The standard practice for NBC was to send its top announcer team of Curt Gowdy and Tony Kubek to the weekend games of one LCS and then shift them to the opposite league for the weekday games. Jim Simpson handled play-by-play duties for the other series from 1969-1974 with Joe Garagiola filling that role in 1975. The “B” team analysts were Sandy Koufax (1969-1972) and Maury Wills (1973-1975).

During this era, MLB typically scheduled these playoff series with no off day for travel unless one of the teams was from the west coast. And the game times were fixed in advance with no provisions for moving a start later in the day if the other series ended early.

For example, check out the NBC TV schedule for the 1972 LCS round (all times ET):

Sat 10/7, Reds @ Pirates, NLCS game 1, 1 pm, Simpson, Koufax
Sat 10/7, Tigers @ Athletics, ALCS game 1, 4 pm, Gowdy, Kubek

Sun 10/8, Tigers @ Athletics, ALCS g2, 4 pm, Gowdy, Kubek
(Note: NBC did not carry NLCS g2 which started at 1 pm and was only televised locally.)

Mon 10/9, Pirates @ Reds, NLCS game 3, 3 pm, Gowdy, Kubek

Tue 10/10, Athletics @ Tigers, ALCS game 3, 1:30 pm, Simpson, Koufax
Tue 10/10, Pirates @ Reds, NLCS game 4, (joined in progress – 3 pm first pitch), Gowdy, Kubek

Wed 10/11, Athletics @ Tigers, ALCS game 4, 1:30 pm, Simpson, Koufax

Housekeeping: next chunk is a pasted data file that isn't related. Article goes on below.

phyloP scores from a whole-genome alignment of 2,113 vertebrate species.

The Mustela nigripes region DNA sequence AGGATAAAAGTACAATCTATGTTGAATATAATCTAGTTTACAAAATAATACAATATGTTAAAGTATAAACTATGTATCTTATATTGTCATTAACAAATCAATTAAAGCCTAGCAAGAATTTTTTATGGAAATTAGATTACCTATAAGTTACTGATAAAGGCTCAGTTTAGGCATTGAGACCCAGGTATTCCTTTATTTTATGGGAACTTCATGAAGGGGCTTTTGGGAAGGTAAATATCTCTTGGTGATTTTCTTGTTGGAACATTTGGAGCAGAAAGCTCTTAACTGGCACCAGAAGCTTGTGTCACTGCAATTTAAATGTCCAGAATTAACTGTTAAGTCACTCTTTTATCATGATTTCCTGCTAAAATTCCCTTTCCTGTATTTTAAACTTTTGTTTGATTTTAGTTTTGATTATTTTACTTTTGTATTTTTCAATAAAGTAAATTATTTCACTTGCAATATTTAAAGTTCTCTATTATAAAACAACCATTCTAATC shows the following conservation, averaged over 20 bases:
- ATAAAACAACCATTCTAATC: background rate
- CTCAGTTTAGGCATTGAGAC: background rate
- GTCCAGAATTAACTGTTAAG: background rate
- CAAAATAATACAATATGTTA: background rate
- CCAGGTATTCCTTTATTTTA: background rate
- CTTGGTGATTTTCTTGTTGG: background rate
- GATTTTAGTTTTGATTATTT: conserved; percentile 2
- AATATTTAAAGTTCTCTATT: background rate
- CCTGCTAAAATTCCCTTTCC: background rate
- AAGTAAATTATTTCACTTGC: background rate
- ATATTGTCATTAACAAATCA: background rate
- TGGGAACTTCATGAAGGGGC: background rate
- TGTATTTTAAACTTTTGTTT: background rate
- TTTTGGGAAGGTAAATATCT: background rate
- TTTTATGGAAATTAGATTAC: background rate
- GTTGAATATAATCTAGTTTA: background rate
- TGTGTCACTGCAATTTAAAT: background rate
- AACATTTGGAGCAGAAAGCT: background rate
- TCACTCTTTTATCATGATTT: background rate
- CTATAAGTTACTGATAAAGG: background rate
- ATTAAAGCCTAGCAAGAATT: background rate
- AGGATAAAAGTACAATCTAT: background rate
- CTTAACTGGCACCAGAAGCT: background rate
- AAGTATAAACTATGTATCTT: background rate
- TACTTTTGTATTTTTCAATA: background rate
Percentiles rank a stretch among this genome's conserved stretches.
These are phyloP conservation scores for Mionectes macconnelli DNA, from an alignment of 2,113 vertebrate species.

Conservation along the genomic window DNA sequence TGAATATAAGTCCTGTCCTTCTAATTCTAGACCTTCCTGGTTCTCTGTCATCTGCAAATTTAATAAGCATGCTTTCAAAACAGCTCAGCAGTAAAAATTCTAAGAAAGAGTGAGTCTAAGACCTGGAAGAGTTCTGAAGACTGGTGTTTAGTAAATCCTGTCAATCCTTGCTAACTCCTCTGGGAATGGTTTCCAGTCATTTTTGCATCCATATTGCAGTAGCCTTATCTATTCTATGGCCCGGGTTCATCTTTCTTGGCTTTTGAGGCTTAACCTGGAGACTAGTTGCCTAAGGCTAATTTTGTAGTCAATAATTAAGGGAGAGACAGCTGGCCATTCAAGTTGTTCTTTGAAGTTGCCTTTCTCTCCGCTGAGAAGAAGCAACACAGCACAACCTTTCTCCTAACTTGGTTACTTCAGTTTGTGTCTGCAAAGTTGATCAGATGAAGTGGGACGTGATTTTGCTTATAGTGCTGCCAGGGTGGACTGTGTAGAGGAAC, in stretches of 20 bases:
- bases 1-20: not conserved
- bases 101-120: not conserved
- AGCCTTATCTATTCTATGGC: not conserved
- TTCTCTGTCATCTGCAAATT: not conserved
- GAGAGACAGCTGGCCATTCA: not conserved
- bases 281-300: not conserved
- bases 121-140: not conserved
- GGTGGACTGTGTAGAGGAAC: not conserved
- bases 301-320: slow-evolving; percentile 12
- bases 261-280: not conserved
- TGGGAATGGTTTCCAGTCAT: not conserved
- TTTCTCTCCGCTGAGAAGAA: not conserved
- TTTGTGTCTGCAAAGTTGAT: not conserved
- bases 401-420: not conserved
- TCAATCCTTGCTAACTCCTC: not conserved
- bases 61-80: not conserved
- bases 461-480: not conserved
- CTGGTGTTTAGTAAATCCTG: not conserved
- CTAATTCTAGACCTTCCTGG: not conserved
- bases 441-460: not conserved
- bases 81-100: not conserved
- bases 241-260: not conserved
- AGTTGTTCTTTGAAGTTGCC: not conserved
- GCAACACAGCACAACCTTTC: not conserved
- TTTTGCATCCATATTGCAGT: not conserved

Wed 10/11, Pirates @ Reds, NLCS game 5, (joined in progress – 3 pm first pitch), Gowdy, Kubek

Thu 10/12, Athletics @ Tigers, ALCS game 5, 1:30 pm, Simpson, Koufax

After the successful 1971 experiment to move one World Series game to prime time, MLB began scheduling all weekday World Series games at night. But for some reason, MLB continued to keep all the weekday LCS games in the afternoon. It wasn’t until 1975 that MLB moved any LCS game to prime time (when it provided regional coverage of game 3 of each series on a Tuesday night).

Because of the incomplete national TV coverage, NBC allowed the participating markets to carry the LCS telecasts using local announcers. So fans in those markets would have access to each game in its entirety (and had a choice of which telecast to watch when NBC also aired the game).

In 1976, for the first time, MLB placed each LCS game into a unique national TV window and scheduled one game for prime time each day including Sunday. The practice allowing for separate LCS telecasts with local announcers continued through 1983.

Sadly, very little NBC footage survived from these early LCS years. Much of 1973 NLCS game 1 exists as well as portions of the 1972 ALCS game 2 telecast.

Here is the earliest LCS footage I have found – a few clips of Gowdy calls from the 1969 NLCS: